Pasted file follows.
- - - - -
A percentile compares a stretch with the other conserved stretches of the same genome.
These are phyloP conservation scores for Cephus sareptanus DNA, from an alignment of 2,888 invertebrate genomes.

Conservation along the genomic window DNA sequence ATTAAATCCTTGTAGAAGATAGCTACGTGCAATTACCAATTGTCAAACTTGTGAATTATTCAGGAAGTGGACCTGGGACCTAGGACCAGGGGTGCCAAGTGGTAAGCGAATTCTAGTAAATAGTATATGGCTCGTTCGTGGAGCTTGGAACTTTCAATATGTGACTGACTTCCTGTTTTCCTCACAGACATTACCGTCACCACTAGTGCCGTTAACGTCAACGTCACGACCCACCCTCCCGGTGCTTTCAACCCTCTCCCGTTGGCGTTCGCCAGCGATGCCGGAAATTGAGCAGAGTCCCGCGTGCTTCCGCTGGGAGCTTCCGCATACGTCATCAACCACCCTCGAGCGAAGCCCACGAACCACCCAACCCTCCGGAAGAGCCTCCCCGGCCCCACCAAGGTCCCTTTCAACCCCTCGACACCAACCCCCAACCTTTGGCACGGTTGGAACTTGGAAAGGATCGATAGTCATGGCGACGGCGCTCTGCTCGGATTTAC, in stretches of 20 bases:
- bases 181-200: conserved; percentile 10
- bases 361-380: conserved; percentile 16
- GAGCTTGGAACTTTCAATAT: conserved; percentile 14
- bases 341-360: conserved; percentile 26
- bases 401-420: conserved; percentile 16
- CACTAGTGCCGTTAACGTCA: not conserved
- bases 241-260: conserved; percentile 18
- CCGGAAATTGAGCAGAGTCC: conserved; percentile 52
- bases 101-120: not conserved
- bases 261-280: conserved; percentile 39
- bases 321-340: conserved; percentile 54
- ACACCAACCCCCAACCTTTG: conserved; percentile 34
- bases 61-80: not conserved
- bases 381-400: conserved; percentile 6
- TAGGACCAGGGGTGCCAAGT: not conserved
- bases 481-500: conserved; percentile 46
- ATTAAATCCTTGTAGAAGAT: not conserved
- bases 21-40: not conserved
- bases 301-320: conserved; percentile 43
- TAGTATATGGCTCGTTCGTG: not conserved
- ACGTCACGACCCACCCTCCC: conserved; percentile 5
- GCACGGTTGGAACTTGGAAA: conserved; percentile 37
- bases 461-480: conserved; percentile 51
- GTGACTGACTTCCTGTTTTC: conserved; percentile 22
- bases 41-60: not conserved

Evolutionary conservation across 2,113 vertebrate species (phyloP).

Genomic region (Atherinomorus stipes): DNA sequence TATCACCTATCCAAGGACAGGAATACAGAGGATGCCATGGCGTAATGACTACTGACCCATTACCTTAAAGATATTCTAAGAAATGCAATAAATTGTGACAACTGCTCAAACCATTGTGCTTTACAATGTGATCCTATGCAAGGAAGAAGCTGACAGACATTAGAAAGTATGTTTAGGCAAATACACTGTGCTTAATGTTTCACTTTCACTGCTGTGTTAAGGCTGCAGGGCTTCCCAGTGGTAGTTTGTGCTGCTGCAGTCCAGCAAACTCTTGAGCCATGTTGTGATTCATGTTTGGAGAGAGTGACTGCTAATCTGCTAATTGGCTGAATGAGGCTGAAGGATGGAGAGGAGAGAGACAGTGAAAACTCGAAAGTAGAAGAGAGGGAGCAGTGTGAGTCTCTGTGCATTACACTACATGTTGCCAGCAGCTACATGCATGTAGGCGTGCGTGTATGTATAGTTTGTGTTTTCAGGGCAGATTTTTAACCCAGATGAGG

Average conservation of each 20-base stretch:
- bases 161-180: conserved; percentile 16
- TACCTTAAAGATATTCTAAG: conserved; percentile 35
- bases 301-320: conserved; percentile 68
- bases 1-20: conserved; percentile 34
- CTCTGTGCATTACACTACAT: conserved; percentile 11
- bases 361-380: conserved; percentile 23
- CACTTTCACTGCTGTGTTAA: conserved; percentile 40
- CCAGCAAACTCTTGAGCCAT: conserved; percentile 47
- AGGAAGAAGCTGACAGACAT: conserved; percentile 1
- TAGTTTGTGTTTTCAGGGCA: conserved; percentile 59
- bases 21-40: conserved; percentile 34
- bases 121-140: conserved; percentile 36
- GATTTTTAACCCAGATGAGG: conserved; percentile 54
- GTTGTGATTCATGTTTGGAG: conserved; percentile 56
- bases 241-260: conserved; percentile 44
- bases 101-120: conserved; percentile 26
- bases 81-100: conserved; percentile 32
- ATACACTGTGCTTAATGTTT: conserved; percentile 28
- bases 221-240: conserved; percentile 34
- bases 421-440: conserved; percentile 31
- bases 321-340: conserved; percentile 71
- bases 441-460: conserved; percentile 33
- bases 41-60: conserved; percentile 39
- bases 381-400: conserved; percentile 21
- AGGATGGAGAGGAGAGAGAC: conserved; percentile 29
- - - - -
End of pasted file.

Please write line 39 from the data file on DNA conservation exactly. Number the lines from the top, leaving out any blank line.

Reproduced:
- CCAGCAAACTCTTGAGCCAT: conserved; percentile 47